5. Pumpkin seeds

Not just for Halloween, next time you're preparing pumpkin, make sure you reserve the seeds. These moreish morsels are a great source of the mineral magnesium, which is linked with lower BP. [6] The government recommends men get 300 micrograms and women 270 micrograms a day of magnesium. [7] Ramp up your intake by sprinkling pumpkin seeds liberally over salads, cereals and desserts or adding to smoothies and other dishes.

The seeds of goodness

6. Rocket

This trendy leafy green is a great dietary source of nitrate, a chemical that dilates blood vessels, which in turn helps to lower blood pressure and has other benefits for the heart.,[8][9] Rocket is also a source of potassium, calcium and magnesium to boot, making it a fantastic all-round hypertension helper.

Wild rocket salad with salmon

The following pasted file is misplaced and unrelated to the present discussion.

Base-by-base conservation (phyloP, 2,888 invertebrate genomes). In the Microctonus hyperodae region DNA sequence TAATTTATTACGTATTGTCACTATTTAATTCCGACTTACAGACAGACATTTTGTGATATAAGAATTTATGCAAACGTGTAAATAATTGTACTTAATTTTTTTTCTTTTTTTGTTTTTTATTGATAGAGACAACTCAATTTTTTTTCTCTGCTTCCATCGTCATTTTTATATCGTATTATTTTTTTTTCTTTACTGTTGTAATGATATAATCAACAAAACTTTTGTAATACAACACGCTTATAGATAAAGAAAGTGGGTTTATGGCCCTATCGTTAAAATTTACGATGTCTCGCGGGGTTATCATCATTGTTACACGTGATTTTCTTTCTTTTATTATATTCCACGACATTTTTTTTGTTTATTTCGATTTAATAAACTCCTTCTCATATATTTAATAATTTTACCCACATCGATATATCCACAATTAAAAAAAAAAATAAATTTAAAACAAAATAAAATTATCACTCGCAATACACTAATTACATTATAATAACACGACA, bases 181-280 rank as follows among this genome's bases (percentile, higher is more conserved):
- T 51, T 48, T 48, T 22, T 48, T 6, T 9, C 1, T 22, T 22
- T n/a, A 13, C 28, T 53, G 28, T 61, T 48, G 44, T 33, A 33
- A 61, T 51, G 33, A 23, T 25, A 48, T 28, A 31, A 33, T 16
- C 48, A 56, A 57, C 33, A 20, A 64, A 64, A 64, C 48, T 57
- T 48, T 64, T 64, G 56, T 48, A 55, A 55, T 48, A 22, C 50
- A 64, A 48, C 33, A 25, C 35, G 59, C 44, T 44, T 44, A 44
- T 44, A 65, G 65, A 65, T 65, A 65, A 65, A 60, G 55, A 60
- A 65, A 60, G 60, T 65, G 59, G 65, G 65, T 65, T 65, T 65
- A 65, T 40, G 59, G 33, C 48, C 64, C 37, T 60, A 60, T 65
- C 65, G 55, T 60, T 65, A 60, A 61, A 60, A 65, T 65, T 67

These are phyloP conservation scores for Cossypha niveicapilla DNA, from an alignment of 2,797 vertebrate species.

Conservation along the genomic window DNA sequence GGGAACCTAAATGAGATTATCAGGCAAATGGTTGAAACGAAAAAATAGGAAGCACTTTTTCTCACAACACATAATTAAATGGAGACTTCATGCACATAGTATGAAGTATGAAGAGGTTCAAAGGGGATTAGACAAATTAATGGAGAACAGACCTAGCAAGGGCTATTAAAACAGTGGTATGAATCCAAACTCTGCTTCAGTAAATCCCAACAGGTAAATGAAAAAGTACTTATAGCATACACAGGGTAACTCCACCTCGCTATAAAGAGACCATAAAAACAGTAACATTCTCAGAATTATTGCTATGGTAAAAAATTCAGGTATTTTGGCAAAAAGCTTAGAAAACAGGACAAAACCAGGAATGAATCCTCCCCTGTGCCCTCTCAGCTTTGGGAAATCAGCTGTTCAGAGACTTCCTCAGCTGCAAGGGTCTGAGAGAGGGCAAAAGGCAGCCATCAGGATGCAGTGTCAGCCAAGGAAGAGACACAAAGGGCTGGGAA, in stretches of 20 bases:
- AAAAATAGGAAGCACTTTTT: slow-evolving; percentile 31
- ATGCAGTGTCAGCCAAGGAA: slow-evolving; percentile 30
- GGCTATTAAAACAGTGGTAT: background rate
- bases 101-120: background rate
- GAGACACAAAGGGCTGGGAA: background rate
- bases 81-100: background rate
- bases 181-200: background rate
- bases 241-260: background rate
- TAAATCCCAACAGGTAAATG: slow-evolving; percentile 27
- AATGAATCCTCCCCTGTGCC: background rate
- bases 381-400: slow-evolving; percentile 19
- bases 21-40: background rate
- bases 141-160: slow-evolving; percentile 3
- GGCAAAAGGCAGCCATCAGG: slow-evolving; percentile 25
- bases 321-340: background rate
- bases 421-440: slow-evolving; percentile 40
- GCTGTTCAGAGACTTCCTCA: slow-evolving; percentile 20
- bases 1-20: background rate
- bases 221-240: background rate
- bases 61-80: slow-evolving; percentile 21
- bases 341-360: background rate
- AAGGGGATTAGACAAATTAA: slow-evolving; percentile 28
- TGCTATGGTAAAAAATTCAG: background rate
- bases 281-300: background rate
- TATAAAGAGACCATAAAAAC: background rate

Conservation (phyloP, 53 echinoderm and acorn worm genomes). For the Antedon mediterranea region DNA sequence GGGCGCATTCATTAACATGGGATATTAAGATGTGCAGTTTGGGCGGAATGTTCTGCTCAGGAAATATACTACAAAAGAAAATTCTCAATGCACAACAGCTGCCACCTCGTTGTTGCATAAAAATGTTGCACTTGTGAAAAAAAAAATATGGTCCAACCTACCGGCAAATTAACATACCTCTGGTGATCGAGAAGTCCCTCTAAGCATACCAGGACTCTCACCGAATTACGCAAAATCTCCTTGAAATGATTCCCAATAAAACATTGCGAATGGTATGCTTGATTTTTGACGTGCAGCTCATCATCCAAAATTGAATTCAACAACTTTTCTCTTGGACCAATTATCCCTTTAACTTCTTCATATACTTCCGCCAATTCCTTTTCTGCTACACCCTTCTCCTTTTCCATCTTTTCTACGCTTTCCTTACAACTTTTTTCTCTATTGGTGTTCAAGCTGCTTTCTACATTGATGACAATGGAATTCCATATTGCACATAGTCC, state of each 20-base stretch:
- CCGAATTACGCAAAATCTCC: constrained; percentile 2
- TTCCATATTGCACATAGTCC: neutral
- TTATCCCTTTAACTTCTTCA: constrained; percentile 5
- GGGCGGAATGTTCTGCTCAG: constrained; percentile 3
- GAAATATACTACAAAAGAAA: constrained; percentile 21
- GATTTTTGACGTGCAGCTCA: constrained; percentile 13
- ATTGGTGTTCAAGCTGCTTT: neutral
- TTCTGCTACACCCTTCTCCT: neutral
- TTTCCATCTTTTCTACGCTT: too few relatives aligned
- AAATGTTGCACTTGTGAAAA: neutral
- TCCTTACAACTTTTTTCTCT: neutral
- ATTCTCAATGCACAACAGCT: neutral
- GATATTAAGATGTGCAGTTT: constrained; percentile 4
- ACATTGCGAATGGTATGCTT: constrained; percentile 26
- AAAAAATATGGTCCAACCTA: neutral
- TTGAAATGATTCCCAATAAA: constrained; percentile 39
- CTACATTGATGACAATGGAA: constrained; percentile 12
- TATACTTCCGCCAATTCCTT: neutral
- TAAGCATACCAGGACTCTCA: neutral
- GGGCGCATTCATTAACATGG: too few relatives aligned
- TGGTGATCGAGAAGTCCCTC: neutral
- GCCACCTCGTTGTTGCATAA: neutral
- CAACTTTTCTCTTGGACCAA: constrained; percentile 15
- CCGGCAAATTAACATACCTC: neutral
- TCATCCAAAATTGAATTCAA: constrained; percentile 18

7. Beetroot

Beetroot is another excellent source of dietary nitrate. Study after study has demonstrated that the purple-hued root veggie can lower blood pressure as part of a healthy, balanced diet. A 2018 systematic review of 11 studies published in the journal Biomolecules concluded that beetroot juice supplementation help control BP in both healthy people and those with high BP or pre-hypertension as part of a healthy lifestyle.[10]

Beetroot soup

Saga Health Insurance offers a range of health plans which provide cover if you develop high blood pressure (hypertension). If you've already been diagnosed they can often still cover your hypertension anyway, subject to some simple health questions and an additional premium. Find out more.


8. Flaxseeds